Since I had a very slim window of time between projects, Ron and I took a jaunt to NY to see A Little Night Music on Sunday. All I have to say is what a difference a star can make ! What was previously a good-ish show now has the feeling of an event.
I seemed to have liked Catherine Zeta-Jones’s performance as Desiree more than most. Perhaps it was just because I was staggered by the sheer unexpected luminosity of her presence, and the way it also seemed to eclipse anyone on stage with her. Although lovely (absolutely lovely), Bernadette Peters doesn’t have Zeta-Jones’s ravishing looks in the role, but she is simply such an icon that looks don’t matter. You are automatically riveted by her on stage. It’s amazing the mileage she can get out of the simplest phrase, and the degree of complexity she can portray in a character. Even those wild Titian tresses of hers gave a compellingly complicated performance (and served as a great sight gag in the rooming house scene). And Peters was the first Desiree I’ve ever seen to color the letter portions of The Glamorous Life with her feelings for the people she was writing to.
Interestingly, Peters is also much better at sharing focus with her fellow players. Perhaps the advantage of 9 months head start, but the rest of the cast was giving really well-etched performances. Alexander Hanson is a much sexier (and randier) Frederick than I remembered and Romona Mallory’s Anne seems to have added a degree of madness to her portrayal. When I first saw this production, Erin Davie’s portrayal of Charlotte made me take it off the mental list I’ve had of actor-proof roles; somehow, she was much more winning this time around.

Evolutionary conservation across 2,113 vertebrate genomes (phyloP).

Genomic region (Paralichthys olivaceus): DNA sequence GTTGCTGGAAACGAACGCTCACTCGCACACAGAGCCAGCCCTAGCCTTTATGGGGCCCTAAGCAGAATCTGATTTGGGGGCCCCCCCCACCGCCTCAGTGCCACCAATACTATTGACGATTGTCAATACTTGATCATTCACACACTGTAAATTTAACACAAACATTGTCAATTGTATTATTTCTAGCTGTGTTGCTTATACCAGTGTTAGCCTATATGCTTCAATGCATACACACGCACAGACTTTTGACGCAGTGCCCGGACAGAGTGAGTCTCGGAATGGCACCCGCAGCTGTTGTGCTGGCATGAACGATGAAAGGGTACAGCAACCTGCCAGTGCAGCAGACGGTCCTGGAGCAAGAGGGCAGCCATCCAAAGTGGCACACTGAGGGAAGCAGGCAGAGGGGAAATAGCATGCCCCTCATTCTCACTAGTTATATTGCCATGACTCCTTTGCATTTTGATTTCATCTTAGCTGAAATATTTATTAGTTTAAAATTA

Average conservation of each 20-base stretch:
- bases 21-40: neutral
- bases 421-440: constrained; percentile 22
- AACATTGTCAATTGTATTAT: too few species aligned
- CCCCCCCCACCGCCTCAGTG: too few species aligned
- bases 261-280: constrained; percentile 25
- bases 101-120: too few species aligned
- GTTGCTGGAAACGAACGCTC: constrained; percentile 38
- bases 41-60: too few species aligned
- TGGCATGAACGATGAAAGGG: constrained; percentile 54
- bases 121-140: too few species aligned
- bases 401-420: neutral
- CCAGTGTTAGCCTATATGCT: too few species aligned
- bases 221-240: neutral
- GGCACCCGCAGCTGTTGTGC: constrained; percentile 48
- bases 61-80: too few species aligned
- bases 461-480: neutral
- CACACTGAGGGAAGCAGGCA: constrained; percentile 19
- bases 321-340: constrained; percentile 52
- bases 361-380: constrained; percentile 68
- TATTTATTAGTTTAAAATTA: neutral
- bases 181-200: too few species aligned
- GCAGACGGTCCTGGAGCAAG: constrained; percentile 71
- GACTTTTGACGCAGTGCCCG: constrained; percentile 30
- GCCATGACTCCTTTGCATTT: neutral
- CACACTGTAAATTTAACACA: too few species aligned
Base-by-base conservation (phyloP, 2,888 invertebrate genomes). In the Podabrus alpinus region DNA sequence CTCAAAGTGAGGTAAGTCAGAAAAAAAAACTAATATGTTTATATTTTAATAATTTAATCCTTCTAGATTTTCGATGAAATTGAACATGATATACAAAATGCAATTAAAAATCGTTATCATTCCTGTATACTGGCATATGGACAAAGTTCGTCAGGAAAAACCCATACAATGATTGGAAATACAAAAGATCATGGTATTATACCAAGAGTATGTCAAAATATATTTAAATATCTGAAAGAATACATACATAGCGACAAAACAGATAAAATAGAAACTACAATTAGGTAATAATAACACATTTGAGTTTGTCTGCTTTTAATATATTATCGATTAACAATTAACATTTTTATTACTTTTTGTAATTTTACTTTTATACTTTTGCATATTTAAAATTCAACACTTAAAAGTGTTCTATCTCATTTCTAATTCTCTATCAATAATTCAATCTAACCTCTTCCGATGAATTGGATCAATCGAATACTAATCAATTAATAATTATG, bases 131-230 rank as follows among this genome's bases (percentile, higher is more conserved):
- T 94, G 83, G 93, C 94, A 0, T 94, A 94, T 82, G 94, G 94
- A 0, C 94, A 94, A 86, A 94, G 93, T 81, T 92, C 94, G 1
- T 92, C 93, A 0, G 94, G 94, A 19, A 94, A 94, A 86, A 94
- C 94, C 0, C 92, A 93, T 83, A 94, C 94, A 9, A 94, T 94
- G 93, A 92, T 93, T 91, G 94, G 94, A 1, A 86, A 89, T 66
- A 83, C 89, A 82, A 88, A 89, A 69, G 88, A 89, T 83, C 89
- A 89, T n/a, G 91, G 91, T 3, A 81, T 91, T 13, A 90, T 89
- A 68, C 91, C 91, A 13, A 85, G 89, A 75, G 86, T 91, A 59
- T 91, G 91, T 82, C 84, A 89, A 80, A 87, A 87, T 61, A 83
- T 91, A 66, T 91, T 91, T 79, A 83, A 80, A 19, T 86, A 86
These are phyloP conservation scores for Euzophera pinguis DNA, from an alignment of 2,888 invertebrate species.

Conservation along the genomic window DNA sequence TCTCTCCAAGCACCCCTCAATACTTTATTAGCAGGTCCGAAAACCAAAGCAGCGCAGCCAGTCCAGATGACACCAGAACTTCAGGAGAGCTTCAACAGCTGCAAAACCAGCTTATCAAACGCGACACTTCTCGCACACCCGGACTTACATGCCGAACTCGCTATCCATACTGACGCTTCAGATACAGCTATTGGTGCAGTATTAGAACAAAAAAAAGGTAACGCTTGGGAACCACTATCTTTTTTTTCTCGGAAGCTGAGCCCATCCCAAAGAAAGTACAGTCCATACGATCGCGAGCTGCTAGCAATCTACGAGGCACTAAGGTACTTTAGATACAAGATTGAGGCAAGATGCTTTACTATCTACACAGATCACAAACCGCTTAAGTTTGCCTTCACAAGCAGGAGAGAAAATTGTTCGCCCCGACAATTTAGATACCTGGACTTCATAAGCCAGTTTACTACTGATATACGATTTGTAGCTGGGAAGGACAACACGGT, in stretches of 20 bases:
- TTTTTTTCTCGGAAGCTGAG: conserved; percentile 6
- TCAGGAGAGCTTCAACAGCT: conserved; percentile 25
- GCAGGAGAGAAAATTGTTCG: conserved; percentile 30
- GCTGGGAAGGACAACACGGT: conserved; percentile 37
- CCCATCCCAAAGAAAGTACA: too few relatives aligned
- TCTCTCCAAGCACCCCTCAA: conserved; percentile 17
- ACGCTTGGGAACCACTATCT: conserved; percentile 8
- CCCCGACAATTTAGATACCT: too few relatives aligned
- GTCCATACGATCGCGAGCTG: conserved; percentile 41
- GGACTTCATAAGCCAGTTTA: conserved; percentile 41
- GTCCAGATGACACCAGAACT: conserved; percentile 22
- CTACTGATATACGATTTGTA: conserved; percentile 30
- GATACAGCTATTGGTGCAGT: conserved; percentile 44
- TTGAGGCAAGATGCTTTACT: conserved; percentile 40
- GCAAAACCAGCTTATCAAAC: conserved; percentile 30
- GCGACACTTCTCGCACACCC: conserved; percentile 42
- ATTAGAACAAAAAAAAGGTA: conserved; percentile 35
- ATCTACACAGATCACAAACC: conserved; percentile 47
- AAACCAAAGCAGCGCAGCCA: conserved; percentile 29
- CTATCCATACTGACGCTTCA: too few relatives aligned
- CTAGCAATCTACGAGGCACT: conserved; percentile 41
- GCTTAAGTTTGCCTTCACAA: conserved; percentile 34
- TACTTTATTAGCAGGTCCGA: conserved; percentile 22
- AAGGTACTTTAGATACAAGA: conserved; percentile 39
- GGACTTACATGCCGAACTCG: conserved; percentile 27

And then there’s Elaine Stritch. Her performance was like the icing on the meatloaf. Every scintilla of theatrical intelligence told me that she was “working” far too hard in the role and every theater-loving portion of my emotion was in heaven that she was. From her first entrance when she was dealing with her solitaire game in exasperation to her final curtain call, she made every moment that she was on-stage count. There was often gratitude that she managed to make it all the way to the end of a line. And there were moments in Liaisons when she was at least a full measure behind the music. (And I’m told it was amazing to watch conductor Rob Bowman on the monitor during the number.) And most importantly, Stritch and Peters are both of the let’s-milk-this-for-all-it’s-worth school of performance, making them quite convincing as mother and daughter.
(Oh, and great article in the Times on women who’ve played Mme. Armfeldt. And great promo clip on Broadway.com — didn’t notice when we saw the show, but bless Bernadette for negotiating You Must Meet My Wife in a key that’s obviously his and not hers.)
One proviso — I saw Peters both at the beginning of her run in Into the Woods where she was totally engaged, and at the end when she looked really, really bored. I’d suggest catching the show sooner than later.